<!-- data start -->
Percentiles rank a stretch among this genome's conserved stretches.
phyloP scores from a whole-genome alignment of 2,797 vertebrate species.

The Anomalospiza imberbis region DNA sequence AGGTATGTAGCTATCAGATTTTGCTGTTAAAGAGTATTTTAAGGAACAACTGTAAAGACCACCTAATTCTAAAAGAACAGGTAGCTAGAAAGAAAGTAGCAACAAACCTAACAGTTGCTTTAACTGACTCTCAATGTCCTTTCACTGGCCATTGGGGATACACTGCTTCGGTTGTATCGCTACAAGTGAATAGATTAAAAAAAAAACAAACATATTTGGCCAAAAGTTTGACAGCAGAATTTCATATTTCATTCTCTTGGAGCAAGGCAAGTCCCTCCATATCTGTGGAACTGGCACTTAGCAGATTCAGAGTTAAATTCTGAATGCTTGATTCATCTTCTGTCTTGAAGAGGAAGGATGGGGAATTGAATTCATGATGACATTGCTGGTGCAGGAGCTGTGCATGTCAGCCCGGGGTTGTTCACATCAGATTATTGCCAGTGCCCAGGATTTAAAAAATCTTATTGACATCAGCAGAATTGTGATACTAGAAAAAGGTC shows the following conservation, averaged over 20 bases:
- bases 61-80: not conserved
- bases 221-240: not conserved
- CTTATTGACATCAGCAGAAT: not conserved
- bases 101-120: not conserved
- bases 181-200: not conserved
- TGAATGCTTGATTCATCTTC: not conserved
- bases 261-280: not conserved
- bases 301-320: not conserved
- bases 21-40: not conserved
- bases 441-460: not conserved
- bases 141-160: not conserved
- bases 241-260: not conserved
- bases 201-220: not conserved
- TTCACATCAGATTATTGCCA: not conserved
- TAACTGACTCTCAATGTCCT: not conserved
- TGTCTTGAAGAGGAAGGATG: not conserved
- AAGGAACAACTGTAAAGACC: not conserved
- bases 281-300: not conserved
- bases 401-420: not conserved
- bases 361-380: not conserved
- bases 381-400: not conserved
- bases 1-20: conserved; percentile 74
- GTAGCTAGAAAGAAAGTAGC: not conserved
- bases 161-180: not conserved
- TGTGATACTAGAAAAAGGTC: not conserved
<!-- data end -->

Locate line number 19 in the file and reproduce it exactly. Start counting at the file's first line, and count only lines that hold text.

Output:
- TGTCTTGAAGAGGAAGGATG: not conserved